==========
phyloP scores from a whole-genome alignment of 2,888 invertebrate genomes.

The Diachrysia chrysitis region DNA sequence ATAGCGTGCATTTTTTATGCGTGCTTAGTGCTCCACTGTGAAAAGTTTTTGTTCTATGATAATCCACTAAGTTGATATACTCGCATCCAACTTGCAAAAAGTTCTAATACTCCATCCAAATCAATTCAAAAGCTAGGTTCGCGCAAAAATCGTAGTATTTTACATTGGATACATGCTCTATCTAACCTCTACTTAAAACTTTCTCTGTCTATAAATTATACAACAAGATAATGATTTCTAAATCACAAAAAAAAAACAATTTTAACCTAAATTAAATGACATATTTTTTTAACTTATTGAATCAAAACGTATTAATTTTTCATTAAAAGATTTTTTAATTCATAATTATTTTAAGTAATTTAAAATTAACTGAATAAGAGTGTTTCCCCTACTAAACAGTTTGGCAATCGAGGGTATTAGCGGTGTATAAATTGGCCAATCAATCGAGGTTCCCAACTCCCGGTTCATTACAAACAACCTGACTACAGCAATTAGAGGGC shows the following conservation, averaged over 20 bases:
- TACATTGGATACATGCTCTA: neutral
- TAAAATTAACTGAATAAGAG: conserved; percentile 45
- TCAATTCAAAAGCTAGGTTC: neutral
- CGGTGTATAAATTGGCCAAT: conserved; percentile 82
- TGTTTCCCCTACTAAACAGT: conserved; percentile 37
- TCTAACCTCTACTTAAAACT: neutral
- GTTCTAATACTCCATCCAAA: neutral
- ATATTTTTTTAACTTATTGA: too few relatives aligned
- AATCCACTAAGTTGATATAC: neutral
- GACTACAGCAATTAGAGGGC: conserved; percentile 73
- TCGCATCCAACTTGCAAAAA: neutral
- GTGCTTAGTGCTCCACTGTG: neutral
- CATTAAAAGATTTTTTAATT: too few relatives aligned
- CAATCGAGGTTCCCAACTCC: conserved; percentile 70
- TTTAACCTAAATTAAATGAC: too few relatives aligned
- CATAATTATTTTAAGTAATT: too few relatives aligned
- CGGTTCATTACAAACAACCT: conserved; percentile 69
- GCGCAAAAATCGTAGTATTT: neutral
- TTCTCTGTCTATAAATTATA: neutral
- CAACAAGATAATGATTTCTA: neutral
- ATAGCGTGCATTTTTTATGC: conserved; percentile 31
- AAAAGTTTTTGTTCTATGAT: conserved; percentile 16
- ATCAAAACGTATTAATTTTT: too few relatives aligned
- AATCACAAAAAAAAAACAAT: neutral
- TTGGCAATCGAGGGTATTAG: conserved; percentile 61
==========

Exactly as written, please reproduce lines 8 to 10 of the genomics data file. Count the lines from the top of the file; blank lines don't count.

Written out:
- TCTAACCTCTACTTAAAACT: neutral
- GTTCTAATACTCCATCCAAA: neutral
- ATATTTTTTTAACTTATTGA: too few relatives aligned